While the website would certainly be a step in the right direction, this project and the earlier reform proposals neglect some structural gaps, wider challenges and questions in the reform of Canada’s energy information system. Here we explore these gaps and the questions they lead to.

Challenges and questions

Canada’s energy federalism. The complex division of authority among the various levels of government in Canada on energy policy, regulation and project approvals both generates and exacerbates the institutional fragmentation of the energy information system. For example, interprovincial pipeline approvals are a federal responsibility, but pipeline safety is also subject to provincial regulations, while emergency response to such spills sits with local municipalities. At the policy level, with municipal, provincial and federal governments growing farther apart in their approach to greenhouse gas emissions, the country’s federalism makes energy information gathering, synthesis and dissemination more politically controversial, and reform of the system more complicated. How can Canada’s national energy information system be redesigned to effectively address jurisdictional fragmentation on energy and related issues, including the environment and public health?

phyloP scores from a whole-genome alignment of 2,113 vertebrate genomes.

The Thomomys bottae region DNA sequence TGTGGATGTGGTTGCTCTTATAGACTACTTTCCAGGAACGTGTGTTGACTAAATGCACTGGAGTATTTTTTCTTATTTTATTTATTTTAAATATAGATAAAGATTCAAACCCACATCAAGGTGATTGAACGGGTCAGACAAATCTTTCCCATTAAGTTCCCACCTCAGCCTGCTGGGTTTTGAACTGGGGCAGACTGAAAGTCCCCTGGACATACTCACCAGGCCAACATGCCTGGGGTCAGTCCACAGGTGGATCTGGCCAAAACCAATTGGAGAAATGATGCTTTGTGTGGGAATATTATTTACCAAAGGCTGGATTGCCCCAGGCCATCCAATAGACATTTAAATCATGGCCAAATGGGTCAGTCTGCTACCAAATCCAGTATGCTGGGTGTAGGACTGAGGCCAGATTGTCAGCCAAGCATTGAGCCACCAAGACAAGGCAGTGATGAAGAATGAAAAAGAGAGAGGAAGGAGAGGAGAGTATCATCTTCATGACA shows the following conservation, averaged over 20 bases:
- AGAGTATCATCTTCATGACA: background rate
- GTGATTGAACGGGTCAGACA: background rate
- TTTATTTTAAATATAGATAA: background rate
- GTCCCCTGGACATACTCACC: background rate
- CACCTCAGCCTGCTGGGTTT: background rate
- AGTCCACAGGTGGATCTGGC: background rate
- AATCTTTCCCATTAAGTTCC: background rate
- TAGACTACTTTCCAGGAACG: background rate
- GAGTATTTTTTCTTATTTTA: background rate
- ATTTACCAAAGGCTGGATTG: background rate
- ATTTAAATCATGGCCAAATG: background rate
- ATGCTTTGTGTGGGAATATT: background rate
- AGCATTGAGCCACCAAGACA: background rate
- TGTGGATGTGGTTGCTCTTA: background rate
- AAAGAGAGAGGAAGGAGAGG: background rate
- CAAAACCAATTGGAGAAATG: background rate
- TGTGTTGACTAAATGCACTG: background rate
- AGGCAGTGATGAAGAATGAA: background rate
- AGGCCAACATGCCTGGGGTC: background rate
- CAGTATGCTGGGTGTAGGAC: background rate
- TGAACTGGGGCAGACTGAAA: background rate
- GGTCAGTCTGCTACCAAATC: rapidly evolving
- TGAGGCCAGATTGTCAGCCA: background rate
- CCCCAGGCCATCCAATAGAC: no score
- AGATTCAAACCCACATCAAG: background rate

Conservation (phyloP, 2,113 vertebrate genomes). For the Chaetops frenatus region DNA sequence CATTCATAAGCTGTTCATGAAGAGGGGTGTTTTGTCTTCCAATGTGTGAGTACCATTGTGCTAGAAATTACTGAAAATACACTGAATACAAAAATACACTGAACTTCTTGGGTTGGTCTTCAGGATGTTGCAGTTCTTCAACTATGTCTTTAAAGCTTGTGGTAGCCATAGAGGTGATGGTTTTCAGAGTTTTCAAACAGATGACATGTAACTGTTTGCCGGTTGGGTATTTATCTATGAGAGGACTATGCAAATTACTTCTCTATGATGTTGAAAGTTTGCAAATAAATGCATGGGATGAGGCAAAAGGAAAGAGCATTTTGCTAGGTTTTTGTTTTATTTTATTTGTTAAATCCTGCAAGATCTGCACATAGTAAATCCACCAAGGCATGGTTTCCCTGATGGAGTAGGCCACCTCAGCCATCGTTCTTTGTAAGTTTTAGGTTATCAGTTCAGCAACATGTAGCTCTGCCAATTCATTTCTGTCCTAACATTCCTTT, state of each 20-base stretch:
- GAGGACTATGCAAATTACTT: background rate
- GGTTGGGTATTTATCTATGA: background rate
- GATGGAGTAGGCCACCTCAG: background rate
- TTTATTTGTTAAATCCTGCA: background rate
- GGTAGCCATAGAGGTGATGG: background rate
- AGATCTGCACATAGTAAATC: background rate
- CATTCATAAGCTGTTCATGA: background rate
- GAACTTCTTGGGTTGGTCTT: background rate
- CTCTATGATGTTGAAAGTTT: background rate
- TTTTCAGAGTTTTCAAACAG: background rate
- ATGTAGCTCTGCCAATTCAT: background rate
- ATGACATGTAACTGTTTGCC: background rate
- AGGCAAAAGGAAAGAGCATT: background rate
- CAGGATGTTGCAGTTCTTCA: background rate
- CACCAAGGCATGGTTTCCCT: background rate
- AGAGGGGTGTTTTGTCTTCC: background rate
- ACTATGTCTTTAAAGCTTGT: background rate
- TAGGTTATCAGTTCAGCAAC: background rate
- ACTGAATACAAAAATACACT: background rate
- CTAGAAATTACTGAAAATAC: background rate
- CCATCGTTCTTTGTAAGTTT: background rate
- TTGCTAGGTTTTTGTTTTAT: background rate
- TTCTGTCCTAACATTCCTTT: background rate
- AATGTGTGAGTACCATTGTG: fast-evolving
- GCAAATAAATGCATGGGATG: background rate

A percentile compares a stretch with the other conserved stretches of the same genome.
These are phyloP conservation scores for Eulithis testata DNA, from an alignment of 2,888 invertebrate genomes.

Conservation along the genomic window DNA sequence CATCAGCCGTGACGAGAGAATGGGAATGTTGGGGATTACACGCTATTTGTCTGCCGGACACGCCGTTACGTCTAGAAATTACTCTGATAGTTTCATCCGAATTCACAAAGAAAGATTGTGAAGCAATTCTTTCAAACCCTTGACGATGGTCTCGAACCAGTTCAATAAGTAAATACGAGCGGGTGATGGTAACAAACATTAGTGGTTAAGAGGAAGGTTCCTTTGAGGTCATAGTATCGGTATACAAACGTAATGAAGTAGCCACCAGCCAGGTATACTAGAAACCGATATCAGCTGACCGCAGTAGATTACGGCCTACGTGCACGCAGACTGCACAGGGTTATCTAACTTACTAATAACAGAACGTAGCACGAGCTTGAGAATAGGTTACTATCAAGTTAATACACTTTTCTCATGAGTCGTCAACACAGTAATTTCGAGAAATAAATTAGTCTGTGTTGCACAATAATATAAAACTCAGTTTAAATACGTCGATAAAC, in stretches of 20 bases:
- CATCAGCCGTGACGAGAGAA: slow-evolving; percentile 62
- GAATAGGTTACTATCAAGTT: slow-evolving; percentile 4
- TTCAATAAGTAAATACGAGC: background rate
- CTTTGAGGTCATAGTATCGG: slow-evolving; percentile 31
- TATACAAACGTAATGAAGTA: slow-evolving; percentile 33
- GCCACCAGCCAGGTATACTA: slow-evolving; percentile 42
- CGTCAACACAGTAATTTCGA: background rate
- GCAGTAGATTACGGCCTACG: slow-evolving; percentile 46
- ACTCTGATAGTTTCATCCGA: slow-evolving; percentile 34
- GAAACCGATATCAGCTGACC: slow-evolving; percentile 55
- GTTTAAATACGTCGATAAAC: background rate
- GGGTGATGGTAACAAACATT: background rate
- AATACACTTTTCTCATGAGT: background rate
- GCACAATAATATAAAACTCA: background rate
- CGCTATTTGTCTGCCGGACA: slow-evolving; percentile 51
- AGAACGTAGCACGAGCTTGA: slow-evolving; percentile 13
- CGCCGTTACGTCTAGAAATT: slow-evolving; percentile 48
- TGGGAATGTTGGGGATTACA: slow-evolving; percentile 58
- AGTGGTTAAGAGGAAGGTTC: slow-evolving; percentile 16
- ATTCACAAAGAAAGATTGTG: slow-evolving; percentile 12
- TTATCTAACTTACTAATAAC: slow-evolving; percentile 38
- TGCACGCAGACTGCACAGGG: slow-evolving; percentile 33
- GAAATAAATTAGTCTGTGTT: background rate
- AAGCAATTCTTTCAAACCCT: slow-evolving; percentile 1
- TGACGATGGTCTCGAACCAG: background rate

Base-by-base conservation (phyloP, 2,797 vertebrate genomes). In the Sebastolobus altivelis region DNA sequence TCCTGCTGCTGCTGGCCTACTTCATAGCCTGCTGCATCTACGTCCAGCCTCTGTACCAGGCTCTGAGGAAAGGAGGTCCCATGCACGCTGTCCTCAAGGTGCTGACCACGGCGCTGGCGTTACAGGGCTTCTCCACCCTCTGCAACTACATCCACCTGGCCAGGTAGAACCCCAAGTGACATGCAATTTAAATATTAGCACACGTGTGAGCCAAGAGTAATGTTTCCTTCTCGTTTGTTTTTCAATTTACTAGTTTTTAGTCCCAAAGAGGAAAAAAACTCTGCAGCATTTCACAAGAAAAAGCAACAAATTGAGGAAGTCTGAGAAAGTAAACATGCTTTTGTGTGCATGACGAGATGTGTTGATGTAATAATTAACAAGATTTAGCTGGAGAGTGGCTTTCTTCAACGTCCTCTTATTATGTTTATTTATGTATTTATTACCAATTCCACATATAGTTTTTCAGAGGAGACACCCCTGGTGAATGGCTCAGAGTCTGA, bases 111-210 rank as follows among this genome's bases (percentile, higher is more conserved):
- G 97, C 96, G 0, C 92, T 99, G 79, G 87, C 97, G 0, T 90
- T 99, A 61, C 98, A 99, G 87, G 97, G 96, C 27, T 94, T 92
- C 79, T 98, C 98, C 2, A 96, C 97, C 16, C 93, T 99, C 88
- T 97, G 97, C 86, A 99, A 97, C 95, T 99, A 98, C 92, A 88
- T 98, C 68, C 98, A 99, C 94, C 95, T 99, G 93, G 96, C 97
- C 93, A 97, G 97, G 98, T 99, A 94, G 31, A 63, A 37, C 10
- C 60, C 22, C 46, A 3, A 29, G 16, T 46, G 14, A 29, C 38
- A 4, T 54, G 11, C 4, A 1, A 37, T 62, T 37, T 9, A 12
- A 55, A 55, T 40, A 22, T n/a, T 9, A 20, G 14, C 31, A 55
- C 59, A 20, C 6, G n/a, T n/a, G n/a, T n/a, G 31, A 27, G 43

Balancing different quality criteria for energy data and information. Commonly accepted quality criteria for energy information such as comprehensiveness, coherence, timeliness, credibility and accessibility need to keep up with the changing dynamics in the energy space. For example, as generation of electricity transitions from relying primarily on burning of fossil fuels to using increasing amounts of renewable sources (which can vary dramatically with wind speeds or sun), the frequency of data collection (on consumer demand, solar output, wind speed and so on) will need to increase. Complex trade-offs exist between these criteria (such as timeliness versus comprehensiveness), and they need to be balanced with other considerations including confidentiality, transparency, security, financial costs and the work burden placed on the companies and organizations asked to provide data. Also, the quality criteria may be interpreted differently by different actors, and their interpretations may change over time as the energy transition occurs. Which criteria for energy data and information should be prioritized in the redesign of Canada’s energy information system, and what mechanism can be implemented to re-evaluate these criteria over time?